For multinational corporations, China is a critical stop in the drive toward globalization. In part I of this three-part China series (GEN, April 15, 2007), I summarized the Chinese activities of several multinational corporations (MNC). In this article, part II of the series, I will review Chinese-based R&D, clinical studies, and manufacturing, all of which could enable small and medium pharmaceutical and biotechnology companies to expand and become global. This access to modern technologies and international markets could accelerate globalization for many chinese companies.
Many MNCs were early entrants into the Chinese medical environment. As the cost and complexity of clinical trials in the West escalated, China was able to provide clear cost advantages, a vast pool of patients, and a relatively developed medical infrastructure.
The largest CROs have established Chinese offices and some, such as Quintiles (www.quintiles.com), Covance (www.covance.com), and MDS Pharma Services (www.mdsps.com), have clinical central laboratories in either Beijing or Shanghai. Kendle (www.kendle.com) has run 60 studies in China since 1987, and Japan’s largest CRO, InCROM (www.incrom.com), has significant operations in China as well. Multinational CROs often face a difficult choice—expand their activities in China or farm them out to Chinese CROs.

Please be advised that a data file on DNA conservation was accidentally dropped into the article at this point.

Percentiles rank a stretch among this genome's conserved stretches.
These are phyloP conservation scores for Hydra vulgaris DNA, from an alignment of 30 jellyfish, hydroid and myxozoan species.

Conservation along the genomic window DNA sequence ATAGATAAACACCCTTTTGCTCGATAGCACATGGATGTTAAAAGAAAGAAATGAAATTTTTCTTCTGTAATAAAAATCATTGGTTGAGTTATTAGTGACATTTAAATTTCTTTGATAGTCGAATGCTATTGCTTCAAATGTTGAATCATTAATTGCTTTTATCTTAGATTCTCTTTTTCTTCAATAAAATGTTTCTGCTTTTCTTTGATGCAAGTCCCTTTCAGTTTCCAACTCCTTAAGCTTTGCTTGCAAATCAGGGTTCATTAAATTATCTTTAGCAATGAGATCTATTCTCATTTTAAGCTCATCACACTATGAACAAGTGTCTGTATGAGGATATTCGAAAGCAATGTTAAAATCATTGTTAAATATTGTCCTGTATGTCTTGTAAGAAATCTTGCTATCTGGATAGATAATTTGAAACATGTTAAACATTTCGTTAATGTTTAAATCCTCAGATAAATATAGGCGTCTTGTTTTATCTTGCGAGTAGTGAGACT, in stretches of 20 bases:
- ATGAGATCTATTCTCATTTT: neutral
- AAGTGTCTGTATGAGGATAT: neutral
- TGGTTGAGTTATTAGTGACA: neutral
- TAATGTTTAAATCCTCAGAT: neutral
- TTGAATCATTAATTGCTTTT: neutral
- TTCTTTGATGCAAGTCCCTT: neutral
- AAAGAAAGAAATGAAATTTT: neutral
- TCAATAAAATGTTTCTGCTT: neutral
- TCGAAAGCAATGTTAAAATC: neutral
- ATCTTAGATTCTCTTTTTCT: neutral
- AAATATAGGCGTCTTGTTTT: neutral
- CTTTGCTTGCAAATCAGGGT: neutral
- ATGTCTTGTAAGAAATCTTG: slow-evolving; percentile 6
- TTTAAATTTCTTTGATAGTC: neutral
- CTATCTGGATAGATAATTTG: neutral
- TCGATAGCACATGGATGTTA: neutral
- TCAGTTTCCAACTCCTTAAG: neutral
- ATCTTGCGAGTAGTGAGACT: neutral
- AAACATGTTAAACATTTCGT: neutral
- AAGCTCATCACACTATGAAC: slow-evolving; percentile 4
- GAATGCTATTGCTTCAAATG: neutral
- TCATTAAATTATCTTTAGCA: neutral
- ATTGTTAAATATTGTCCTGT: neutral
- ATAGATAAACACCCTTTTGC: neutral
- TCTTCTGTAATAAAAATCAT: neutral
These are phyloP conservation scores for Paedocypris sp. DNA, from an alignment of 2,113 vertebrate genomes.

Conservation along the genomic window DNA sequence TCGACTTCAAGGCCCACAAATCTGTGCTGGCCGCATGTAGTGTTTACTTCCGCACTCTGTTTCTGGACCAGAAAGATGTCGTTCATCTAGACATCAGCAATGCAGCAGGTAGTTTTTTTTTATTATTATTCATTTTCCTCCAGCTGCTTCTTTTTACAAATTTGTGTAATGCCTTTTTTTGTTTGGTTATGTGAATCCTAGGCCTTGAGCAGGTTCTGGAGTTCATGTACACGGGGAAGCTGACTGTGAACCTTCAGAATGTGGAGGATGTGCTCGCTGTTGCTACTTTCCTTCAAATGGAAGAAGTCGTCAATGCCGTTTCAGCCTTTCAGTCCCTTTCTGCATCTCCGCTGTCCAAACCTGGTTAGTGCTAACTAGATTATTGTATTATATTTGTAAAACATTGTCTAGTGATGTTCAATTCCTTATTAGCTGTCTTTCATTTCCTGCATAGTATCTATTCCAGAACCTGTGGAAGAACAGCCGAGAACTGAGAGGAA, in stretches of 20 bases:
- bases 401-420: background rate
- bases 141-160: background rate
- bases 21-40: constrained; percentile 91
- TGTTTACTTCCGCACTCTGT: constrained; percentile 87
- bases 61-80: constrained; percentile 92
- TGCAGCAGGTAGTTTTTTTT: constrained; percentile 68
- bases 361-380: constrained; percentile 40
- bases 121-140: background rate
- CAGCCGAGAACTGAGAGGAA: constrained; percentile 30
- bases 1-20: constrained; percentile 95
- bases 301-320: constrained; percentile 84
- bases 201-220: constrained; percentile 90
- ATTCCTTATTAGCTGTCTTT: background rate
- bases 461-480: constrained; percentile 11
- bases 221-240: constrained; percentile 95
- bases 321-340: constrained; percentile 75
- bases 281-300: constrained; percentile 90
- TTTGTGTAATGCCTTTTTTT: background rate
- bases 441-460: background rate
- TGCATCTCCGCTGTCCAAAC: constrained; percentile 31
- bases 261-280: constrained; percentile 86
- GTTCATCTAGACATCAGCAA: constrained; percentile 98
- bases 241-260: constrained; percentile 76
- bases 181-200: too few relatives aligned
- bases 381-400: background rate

As an example, the Center for Basic and Clinical Research, a Denmark-based group focused on diseases associated with menopause, particularly osteoporosis, recently created a center for clinical testing in Beijing.
CROs in China
The majority of Chinese pharmaceutical companies are owned by the state or government-affiliated institutions. These firms are often characterized by their antiquated equipment and out-of-date product lines. The government has thus promoted the creation of contract research organizations that interact with foreign companies and can acquire new technologies and modernize the industry. There is now a small but growing number of CROs whose activities range from chemical analysis to drug discovery and clinical trials, however, at this time, only a few of them would meet technical and business world standards.
Shanghai Genomics (www.shanghaigenomics.com) was established in 2001 and has just under 100 employees. The company has technology platforms in signaling pathway mapping, gene-expression profile studies, protein expression and purification, animal modeling, antibody generation and purification, and CentocorOrganon (www.organon.com) for identification of more selective steroid hormone receptor modulators. In 2006, the company received approval from the State Food and Drug Administration (SFDA) for its first product—a synthetic bone graft.